are a family of related multi-pass transmembrane proteins that
function as a part of the gamma-secretase protease complex. Vertebrates
have two presenilin genes, called PSEN1 (located on chromosome
14 in humans) that encodes presenilin 1 (PS-1) and PSEN2
(on chromosome 1 in humans) that codes for presenilin 2 (PS-2).
Both genes show conservation between species, with little difference
between rat and human presenilins. The nematode worm C. elegans
has two genes that resemble the presenilins and appear to be functionally
similar, sel-12 and hop-1.
undergo cleavage in an alpha helical region of one of the cytoplasmic
loops to produce a larger N-terminal and a smaller C-terminal
fragment which together form part of the functional protein. Cleavage
of presenilin 1 can be prevented by a mutation which causes the
loss of exon 9, and results in loss of function. Presenilins play
a key role in the modulation of intracellular Ca2+
involved in presynaptic neurotransmitter release and long-term
Mutations in the presenilin proteins are known to cause early
onset Alzheimer's disease.
of presenilin-1 is still controversial, although recent research
has produced a more widely accepted model. When first discovered,
the PSEN1 gene was subjected to hydrophobicity analysis which
predicted that the protein would contain ten trans-membrane domains.
All previous models agreed that the first six putative membrane
spanning regions cross the membrane. These regions correspond
to the N-terminal fragment of PS-1 but the structure of the C-terminal
fragment was disputed. A recent paper by Spasic et al provides strong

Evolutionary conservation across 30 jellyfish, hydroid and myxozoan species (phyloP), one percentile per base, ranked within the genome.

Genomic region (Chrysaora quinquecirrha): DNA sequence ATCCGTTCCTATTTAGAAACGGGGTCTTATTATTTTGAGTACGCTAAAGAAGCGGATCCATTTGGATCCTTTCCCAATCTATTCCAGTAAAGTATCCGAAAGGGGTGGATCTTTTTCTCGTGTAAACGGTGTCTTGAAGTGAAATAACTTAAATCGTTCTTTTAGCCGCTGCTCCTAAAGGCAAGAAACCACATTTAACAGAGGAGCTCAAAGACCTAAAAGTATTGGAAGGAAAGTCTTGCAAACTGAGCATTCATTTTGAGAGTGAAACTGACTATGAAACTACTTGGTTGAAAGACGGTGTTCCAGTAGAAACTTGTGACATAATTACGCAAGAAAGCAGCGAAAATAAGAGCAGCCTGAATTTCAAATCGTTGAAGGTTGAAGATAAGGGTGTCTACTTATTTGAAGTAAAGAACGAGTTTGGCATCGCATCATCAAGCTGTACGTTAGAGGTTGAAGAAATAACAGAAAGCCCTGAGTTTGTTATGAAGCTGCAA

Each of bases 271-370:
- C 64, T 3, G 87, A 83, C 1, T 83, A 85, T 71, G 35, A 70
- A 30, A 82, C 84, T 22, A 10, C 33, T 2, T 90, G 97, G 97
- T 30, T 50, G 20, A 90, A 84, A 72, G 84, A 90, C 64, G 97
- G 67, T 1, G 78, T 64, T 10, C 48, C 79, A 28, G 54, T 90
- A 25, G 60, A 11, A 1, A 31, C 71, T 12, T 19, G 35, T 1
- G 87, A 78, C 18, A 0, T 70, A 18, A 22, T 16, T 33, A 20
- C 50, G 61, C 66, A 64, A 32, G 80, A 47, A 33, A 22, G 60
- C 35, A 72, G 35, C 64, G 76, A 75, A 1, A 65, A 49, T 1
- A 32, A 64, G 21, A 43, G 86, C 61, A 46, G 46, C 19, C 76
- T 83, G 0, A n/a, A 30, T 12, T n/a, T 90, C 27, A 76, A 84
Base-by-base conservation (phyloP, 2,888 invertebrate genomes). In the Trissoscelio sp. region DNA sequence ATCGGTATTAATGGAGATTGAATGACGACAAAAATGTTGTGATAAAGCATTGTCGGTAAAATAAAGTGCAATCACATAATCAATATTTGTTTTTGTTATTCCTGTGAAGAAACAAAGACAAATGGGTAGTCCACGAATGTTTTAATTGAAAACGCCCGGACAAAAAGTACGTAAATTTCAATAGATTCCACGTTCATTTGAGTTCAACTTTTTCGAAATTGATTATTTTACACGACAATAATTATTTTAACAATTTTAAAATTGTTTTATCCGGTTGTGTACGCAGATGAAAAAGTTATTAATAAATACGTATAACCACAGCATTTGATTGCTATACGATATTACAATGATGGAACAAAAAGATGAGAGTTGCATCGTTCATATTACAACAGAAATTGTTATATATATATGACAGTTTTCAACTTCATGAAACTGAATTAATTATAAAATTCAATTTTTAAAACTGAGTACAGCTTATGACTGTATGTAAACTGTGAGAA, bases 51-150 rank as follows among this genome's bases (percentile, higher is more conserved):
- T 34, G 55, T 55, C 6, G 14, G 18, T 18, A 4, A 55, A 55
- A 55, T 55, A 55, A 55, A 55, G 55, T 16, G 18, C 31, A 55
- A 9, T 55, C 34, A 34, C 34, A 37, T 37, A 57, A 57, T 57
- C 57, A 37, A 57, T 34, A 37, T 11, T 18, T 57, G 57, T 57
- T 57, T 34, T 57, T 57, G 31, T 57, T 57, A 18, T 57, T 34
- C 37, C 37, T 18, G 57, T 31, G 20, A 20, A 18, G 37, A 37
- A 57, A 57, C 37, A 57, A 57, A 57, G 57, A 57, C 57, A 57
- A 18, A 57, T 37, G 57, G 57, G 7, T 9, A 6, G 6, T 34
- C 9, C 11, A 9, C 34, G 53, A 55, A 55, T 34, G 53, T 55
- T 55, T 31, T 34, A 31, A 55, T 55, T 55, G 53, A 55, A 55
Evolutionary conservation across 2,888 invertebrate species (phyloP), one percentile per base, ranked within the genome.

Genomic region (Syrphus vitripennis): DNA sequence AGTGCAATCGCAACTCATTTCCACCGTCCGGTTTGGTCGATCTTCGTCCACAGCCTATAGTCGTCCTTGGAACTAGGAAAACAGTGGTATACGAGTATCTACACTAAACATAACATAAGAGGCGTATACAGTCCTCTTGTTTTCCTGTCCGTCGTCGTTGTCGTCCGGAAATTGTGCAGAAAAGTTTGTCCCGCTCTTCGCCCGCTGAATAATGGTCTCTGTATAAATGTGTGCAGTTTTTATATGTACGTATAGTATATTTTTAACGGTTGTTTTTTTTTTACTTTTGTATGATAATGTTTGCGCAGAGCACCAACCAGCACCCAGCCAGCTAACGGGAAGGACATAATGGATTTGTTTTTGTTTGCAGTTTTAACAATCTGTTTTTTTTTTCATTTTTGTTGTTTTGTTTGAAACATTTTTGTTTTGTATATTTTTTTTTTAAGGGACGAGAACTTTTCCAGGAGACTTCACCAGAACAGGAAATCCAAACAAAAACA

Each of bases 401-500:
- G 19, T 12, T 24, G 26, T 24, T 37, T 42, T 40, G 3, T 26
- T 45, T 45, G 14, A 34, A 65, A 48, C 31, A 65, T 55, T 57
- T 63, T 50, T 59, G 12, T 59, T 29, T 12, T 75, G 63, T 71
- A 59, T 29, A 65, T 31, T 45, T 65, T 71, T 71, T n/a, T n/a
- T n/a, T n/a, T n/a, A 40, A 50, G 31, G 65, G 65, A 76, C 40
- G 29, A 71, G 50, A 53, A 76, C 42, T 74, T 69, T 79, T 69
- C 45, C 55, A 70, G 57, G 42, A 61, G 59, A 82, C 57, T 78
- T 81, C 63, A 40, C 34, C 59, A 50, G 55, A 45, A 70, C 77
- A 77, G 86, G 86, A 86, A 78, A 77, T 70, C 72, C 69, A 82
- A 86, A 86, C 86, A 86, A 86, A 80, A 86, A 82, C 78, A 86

evidence of a nine trans-membrane structure with cleavage and
assembly into the gamma-secretase complex prior to insertion into
the plasma membrane. Unfortunately, because this is a protein
with large numbers of hydrophobic regions, it is unlikely that
x-ray crystallography will provide definitive proof of the structure.
of Alzheimer's disease are not hereditary. However, there are
a small subset of cases that have an earlier age of onset and
have a strong genetic element. In patients suffering from Alzheimer's
disease (autosomal dominant hereditary), mutations in the presenilin
proteins (PSEN1; PSEN2) or the amyloid
precursor protein (APP) can be found. The majority of these
cases carry mutant presenilin genes. An important part of the
disease process in Alzheimer's disease is the accumulation of
Amyloid beta (Aβ) protein. To form Aβ, APP must be cut by two
enzymes, beta secretases and gamma secretase. Presenilin is the
sub-component of gamma secretase that is responsible for the cutting
of APP by gamma secretase.
secretase can cut APP at several points within a small region
of the protein which results in Aβ of various lengths. The lengths
associated with Alzheimer's disease are 40 and 42 amino acids
long. Aβ 42 is more likely to aggregate to form plaques in the
brain than Aβ 40. Presenilin mutations lead to an increase in
the ratio of Aβ 42 produced compared to Aβ 40, although the
total quantity of Aβ produced remains constant. This can come
about by various effects of the mutations upon gamma secretase.
Presenilins are also implicated in the processing of notch, an
important developmental protein. Mice that have the PS1 gene knocked
out die early in development from developmental abnormalities
similar to those found when notch is disrupted.
for the presenilins were found through linkage studies using mutations
present in familial Alzheimer's cases in 1995.
inactivation of presenilins in hippocampal synapses has shown
this selectively affects the long-term potentiation caused by
theta with the inactivation in presynapse but not the postsynapse
impairing short-term plasticity and synaptic facilitation.
The release of glutamate was also reduced in presynaptic terminals
by processes that involve modulation of intracellular Ca2+
has been suggested to "represent a general convergent mechanism
leading to neurodegeneratiom".
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